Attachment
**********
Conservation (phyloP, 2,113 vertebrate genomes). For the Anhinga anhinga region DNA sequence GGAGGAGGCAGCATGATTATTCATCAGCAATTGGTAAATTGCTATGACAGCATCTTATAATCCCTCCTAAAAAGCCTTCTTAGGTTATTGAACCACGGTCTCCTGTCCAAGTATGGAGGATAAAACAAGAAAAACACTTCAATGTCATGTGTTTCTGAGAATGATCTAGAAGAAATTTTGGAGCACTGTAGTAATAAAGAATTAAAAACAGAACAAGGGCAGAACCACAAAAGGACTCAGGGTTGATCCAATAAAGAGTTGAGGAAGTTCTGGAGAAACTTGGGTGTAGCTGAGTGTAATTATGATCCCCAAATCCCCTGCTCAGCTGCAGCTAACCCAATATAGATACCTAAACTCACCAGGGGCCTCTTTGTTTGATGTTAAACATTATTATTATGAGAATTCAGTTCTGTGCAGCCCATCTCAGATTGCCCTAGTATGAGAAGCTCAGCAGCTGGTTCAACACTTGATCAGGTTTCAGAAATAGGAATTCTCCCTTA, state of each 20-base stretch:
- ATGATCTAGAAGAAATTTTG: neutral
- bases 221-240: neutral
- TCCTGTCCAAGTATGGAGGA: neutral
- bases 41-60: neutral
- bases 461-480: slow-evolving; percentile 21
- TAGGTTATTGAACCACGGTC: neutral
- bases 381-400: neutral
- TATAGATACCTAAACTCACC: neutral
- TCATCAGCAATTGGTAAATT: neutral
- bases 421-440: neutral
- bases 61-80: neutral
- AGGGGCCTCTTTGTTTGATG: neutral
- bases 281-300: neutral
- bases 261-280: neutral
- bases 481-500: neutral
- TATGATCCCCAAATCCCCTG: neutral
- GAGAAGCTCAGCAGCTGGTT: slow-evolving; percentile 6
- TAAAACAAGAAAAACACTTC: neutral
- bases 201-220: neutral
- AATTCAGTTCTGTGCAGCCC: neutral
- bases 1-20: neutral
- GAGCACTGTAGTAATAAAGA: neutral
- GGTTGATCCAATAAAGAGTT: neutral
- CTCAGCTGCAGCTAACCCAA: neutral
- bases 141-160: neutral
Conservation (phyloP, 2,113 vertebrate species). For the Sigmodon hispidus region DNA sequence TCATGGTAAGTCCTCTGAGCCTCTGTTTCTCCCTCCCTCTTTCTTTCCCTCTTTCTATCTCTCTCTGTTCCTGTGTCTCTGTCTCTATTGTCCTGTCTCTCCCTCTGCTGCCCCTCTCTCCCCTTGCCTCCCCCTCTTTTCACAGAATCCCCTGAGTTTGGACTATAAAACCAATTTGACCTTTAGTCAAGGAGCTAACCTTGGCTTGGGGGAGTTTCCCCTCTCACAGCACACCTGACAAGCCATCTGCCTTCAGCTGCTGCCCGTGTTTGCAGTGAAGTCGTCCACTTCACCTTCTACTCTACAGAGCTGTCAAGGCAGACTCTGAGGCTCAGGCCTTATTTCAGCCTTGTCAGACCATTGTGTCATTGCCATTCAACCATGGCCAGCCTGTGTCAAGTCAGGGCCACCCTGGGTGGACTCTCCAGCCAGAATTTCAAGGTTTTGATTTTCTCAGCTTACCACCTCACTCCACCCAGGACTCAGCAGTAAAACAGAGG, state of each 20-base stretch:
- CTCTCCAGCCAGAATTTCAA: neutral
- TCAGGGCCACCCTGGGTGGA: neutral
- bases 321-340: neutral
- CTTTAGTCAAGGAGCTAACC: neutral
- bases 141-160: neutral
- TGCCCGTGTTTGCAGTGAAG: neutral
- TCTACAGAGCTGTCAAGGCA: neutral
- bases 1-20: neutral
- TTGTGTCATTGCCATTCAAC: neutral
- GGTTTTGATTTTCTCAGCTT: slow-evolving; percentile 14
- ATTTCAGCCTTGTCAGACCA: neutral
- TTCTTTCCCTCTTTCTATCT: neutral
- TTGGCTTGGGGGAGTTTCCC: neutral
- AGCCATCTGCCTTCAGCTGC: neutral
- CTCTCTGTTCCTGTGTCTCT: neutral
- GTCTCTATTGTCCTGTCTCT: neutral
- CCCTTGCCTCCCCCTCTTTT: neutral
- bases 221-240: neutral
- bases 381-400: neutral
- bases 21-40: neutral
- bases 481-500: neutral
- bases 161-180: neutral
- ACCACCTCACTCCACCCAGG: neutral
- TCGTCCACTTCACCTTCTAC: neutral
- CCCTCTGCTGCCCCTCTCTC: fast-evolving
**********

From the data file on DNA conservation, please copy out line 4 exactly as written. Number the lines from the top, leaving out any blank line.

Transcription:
- TCCTGTCCAAGTATGGAGGA: neutral